12/1/2014

veggiepie                                        

When I was a child, my mom would buy those ghastly frozen individual pot pies at the grocery store when they were on sale. Chicken, turkey, beef.. all encased in a fat laden crust that turned golden brown when you baked them. I loved those things.  Every now and then, she would make big ones from scratch, usually after Thanksgiving when she was looking for ways to use up leftover turkey.  She'd get the big 9-by-13 baking pan out (there were 8 of us) and she'd put a pastry crust on the bottom, load it up with turkey and frozen peas and carrots and cooked diced potatoes in a yummy gravy and top it with more crust.  

I'm a sucker for anything in gravy to this day. Luckily, I married a man from northern Wisconsin who fell in love with me because I was the first woman he'd met that knew how to make gravy.  I wowed him over and over with these one dish pot pies.  As the years went on, I learned better ways to make that dish that were a little healthier,  most times, using my organic produce from the garden and leaner cuts of meat and sometimes no meat at all.  I make the pie crusts with butter instead of shortening, and use whole wheat pastry flour or at the very least unbleached flour to make the crust. Sometimes I make it with no bottom crust, and a biscuit crust on the top.  That's what we have today.

We belong to a discussion group that started out reading and discussing sustainability and ecology and food choices. At the end of each session, we have a big vegetarian potluck. This is fun because we have so many good cooks and there is a magnificent array of dishes.  One time I was trying to decide what to fix with what I had on hand, and it was a cold winter evening and I thought, boy...pot pie would be good. I went sleuthing around in the pantry and the cold room where we keep our root vegetables, came out with a handful of yummy things and an idea for a roasted root vegetable pot pie. 

You can make this dish with whatever you like. One secret ingredient in this added a layer of sweet richness to this that knocked everybody out.  I washed and thinly sliced an apple.  It made a world of difference in the taste.

carrots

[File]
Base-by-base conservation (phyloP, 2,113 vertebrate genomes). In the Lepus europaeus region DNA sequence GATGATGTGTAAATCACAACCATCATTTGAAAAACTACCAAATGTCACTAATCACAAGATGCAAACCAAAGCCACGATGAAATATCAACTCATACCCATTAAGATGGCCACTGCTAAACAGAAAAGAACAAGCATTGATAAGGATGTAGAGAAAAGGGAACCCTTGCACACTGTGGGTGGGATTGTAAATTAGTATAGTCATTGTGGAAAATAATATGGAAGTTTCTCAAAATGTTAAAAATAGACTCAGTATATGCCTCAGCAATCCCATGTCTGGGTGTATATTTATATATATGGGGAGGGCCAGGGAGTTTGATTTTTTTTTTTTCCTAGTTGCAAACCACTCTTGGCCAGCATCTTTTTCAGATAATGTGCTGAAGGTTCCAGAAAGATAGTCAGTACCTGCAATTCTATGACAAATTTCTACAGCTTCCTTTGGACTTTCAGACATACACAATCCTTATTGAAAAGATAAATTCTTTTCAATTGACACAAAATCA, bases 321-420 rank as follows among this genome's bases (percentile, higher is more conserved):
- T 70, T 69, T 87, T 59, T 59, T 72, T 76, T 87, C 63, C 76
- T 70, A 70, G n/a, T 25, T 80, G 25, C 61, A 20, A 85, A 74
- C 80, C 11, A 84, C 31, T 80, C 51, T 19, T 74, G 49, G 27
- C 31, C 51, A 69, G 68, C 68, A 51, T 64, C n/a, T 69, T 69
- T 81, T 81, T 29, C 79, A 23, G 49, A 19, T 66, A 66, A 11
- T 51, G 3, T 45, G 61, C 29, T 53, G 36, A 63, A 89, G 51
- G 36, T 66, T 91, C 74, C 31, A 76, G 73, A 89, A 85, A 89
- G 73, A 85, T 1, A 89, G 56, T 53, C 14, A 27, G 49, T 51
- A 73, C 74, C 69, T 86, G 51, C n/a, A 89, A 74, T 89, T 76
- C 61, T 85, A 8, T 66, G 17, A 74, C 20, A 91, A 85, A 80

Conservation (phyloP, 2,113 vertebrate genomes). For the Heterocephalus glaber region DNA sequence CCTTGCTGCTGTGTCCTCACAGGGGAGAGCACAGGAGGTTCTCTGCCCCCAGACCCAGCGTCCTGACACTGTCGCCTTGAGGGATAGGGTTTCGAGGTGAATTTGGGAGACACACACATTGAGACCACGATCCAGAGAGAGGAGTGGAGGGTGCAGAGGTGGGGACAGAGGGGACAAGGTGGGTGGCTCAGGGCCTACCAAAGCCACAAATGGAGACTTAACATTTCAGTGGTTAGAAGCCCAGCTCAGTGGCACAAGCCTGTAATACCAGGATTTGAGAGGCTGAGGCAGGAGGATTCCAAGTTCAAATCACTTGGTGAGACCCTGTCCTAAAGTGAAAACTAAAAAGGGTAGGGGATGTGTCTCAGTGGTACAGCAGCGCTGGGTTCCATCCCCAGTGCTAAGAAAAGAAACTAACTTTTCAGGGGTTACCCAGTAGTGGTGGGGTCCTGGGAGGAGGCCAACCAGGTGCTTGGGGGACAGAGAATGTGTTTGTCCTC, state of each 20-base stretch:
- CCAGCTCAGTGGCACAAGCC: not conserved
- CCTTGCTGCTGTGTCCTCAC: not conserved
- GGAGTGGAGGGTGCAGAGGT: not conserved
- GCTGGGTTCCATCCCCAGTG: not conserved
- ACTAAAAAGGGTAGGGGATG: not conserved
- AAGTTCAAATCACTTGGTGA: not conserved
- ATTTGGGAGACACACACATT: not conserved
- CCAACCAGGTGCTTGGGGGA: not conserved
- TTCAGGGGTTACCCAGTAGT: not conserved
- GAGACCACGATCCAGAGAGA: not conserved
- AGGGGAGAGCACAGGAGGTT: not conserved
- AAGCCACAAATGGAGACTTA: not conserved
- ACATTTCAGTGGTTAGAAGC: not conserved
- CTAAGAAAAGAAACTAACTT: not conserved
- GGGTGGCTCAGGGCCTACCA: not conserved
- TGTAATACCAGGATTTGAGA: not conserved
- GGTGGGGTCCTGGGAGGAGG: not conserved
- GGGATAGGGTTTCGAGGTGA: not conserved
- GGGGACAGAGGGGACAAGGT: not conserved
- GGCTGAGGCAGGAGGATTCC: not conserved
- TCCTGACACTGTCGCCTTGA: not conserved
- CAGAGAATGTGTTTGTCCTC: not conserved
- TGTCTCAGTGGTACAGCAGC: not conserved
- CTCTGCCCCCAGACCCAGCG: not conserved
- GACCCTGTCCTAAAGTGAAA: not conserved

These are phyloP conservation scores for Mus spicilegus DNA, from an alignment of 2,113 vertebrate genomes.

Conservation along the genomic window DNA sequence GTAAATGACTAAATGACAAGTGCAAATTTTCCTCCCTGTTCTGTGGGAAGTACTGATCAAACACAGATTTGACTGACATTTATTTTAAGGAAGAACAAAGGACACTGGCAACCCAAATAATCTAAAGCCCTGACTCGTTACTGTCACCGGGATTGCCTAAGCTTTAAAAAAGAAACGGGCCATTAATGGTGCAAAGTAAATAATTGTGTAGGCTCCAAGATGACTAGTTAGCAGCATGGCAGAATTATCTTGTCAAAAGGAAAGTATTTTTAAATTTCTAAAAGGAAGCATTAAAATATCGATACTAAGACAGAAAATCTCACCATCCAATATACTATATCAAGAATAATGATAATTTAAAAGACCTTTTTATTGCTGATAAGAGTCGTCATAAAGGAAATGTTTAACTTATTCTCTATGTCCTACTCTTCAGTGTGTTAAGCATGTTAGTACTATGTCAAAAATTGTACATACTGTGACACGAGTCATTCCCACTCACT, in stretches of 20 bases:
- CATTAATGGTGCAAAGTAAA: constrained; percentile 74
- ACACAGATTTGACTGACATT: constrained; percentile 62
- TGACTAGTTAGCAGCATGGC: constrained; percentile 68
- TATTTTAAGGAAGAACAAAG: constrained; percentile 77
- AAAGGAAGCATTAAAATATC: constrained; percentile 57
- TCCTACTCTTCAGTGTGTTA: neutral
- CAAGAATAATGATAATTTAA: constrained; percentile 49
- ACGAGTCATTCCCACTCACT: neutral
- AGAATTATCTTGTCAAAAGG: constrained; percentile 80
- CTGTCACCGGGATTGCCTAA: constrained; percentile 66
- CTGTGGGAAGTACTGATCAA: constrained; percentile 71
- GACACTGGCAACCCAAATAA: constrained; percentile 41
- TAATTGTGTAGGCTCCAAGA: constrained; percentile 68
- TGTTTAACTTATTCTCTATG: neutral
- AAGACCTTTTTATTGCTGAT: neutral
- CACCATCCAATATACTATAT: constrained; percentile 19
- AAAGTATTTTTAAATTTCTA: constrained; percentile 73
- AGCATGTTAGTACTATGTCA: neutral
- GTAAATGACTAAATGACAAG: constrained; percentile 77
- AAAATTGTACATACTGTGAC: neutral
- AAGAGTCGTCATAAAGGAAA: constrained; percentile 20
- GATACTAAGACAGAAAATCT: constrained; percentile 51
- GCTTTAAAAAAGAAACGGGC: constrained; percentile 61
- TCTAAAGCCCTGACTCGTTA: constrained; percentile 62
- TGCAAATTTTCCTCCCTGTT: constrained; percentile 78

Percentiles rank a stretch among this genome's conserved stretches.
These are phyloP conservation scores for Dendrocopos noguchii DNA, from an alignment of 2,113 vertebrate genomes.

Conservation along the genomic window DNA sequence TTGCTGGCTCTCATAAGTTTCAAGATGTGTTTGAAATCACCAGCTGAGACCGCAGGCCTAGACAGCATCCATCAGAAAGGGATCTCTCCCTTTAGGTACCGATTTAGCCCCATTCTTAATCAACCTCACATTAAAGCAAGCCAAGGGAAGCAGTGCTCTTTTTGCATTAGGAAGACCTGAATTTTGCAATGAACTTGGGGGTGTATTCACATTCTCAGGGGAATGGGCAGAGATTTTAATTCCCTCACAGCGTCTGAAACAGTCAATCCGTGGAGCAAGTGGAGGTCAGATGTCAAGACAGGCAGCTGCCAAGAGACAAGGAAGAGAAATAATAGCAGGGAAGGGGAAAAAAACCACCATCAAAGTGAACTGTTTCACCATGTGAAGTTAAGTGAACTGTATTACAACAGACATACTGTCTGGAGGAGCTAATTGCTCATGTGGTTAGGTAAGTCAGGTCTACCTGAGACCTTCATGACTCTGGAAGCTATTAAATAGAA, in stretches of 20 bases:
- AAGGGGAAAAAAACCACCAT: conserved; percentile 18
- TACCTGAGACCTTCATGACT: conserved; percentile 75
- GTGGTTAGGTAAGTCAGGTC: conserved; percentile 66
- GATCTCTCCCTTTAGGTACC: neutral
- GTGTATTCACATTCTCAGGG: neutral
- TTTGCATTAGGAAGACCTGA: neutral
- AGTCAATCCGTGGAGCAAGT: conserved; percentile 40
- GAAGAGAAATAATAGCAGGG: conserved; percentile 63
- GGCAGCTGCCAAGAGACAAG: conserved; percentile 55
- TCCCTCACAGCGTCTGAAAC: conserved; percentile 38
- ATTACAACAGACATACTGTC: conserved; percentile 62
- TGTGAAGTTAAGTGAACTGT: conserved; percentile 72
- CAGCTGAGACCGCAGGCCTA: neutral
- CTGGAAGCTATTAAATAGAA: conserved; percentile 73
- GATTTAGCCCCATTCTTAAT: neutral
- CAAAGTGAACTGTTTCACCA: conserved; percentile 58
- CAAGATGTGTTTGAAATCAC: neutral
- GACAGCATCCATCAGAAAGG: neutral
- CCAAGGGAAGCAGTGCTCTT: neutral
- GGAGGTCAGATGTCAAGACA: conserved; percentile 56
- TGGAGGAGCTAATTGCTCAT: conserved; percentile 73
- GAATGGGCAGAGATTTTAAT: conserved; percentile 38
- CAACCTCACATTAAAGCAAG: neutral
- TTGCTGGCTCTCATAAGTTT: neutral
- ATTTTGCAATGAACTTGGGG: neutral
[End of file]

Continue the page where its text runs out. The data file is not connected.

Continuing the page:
Making the Filling

Here's a list of ingredients I used for the filling.  I decided to make the biscuit crust for this one (simpler). After rummaging around in the pantry, I came out with.

Ingredients:

• 3 carrots
• 1 small butternut squash
• 1 large sweet potato
• 1 large onion
• 2 cloves garlic
• 1 overripe apple
• 2 medium-sized red potatoes

In the fridge I found a stalk of celery,  some wild mushrooms (hen of the woods), and some butter.  In the cabinet, I found some dried basil from last years garden, some sea salt and fresh ground black pepper.

My vegetables are all organic. I wash them, I peel the ones that I have to (in this case the squash) and scrub the potatoes. I plant Beauregard sweet potatoes which have a very thin skin and we eat them skin and all. You can peel them if you want to, but I'll take the easy way every time. 

Instructions:

1. Cut the vegetables into bite sized pieces, spread out on a baking pan.

2. Lightly drizzle with olive oil and roast them in a 400 degree Fahrenheit  oven. Roasting vegetables first will bring out the sweet earthy flavors of the caramelized sugars in them.  And experiment with different kinds of vegetables. Does your family like turnips? Or beets?  Parsnips ?  Play with this dish and make it your own !

3. In another pan, melt some butter and slice your celery and mushrooms and apple into it.

4. Saute gently until the celery is tender.  

5. The mushrooms should put off enough liquid to make a broth base, add some hot water and your spices.  

6. Basil or rosemary or thyme will all complement your vegetables.  I have all 3, but I always have more basil than anything and that's what I grab first.  

7. You can lightly thicken this mixture if you want a nice gravy. Use cornstarch mixed in a little cold water.